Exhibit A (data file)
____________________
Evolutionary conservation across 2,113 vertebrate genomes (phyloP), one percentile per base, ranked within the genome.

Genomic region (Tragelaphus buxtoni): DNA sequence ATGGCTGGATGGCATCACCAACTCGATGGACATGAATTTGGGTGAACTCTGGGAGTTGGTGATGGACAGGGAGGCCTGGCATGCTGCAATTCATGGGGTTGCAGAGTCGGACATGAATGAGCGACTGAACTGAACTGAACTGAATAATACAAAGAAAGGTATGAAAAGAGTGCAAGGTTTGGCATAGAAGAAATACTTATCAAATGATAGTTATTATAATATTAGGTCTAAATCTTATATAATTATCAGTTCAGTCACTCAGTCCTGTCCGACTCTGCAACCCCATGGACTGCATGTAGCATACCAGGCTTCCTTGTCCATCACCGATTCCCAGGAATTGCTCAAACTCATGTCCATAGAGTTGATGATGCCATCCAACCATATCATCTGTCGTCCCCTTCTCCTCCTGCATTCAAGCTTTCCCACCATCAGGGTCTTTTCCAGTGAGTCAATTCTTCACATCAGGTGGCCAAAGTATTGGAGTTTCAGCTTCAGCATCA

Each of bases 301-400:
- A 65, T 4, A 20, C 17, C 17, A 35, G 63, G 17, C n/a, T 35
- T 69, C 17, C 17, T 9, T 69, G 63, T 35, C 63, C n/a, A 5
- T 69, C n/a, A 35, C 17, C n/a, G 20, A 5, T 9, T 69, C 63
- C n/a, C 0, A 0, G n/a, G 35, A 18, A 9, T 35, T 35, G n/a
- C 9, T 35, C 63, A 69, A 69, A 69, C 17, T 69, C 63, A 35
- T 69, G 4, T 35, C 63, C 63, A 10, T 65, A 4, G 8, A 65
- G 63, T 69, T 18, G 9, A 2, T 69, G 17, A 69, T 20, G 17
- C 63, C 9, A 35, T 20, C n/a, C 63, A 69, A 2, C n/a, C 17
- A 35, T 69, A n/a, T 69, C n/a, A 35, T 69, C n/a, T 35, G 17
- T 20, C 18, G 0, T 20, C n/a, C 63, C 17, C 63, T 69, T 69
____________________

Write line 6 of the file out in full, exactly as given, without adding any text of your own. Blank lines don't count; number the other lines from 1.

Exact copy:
- T 69, C n/a, A 35, C 17, C n/a, G 20, A 5, T 9, T 69, C 63